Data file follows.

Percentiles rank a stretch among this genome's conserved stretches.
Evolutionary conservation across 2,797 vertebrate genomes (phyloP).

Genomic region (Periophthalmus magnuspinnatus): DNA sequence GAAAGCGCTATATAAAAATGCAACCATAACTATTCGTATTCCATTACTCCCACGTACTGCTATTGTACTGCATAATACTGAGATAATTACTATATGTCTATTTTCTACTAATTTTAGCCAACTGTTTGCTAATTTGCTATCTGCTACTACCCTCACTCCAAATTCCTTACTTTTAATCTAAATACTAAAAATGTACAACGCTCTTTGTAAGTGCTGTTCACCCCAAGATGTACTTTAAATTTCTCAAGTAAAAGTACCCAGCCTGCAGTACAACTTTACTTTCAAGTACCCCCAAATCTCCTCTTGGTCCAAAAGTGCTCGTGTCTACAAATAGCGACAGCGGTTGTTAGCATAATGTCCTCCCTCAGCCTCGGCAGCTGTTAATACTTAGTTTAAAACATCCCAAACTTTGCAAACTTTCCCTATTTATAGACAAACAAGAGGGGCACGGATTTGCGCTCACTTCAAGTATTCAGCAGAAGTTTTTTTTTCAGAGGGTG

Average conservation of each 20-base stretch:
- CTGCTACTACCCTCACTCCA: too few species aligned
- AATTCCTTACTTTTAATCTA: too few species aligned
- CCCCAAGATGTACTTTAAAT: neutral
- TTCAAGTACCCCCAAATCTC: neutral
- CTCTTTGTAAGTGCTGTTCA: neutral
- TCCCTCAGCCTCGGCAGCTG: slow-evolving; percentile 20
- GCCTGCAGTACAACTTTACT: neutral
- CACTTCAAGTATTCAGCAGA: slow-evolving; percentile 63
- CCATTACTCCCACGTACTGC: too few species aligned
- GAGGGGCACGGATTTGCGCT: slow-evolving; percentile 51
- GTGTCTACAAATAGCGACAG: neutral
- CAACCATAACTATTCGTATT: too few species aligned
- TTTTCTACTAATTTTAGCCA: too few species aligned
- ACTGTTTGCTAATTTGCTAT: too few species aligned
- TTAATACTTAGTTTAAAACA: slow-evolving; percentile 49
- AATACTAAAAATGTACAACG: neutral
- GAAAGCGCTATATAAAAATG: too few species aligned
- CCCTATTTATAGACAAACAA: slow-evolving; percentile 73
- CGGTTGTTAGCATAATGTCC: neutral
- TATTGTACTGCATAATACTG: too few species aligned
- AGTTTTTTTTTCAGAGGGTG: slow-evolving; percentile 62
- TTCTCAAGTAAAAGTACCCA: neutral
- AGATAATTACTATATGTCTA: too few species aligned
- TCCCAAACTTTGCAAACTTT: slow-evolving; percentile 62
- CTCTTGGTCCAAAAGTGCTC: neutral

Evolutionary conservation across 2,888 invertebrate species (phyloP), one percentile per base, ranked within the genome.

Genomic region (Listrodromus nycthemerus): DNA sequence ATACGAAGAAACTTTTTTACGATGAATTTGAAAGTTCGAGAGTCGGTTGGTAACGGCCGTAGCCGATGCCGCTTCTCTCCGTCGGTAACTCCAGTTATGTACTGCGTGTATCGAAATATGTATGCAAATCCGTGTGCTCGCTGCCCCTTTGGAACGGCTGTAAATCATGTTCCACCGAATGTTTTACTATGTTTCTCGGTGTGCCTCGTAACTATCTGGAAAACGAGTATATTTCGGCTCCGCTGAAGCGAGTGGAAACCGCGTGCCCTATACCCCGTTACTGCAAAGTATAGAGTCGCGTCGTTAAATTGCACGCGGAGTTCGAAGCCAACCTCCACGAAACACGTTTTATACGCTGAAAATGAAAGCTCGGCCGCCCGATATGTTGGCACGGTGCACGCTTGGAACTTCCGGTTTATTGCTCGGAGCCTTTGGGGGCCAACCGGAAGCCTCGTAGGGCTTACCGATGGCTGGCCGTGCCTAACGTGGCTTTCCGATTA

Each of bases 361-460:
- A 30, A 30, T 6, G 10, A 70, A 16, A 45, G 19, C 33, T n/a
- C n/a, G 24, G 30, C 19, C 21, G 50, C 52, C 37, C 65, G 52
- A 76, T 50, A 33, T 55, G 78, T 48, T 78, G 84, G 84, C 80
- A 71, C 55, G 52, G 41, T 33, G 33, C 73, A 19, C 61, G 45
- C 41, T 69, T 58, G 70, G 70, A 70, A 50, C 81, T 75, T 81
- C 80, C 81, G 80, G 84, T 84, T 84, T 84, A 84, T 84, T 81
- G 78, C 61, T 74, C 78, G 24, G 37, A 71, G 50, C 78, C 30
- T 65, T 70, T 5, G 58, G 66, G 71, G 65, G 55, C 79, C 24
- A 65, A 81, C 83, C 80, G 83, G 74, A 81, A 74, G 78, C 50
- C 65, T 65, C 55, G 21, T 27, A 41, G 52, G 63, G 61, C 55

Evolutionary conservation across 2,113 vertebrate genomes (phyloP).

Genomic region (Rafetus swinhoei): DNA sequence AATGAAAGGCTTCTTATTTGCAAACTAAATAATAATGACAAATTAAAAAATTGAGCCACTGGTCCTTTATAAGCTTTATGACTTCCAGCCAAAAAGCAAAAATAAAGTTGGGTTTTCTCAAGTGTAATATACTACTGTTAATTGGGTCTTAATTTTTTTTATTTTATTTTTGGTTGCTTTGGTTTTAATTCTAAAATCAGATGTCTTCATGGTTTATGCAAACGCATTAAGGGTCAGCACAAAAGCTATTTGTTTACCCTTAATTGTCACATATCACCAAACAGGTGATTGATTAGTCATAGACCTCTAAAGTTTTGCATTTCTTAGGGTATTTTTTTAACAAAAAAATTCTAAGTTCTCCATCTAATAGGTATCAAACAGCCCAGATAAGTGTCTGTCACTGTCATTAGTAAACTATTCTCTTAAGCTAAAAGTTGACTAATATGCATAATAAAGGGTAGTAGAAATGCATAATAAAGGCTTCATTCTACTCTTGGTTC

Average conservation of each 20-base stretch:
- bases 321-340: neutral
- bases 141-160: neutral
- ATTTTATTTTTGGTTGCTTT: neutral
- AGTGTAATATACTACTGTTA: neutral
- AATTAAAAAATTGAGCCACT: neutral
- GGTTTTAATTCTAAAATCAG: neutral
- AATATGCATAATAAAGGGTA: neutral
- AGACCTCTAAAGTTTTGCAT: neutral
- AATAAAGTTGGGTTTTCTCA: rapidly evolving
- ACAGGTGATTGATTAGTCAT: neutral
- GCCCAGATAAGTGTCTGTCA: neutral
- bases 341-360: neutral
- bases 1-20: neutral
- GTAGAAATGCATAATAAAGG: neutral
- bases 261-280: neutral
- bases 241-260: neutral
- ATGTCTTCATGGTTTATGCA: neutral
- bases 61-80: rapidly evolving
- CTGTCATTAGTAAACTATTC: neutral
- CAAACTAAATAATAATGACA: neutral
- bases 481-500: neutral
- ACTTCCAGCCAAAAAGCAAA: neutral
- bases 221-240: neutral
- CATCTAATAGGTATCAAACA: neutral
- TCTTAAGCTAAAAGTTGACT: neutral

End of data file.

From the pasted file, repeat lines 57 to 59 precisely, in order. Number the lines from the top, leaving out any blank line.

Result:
- bases 341-360: neutral
- bases 1-20: neutral
- GTAGAAATGCATAATAAAGG: neutral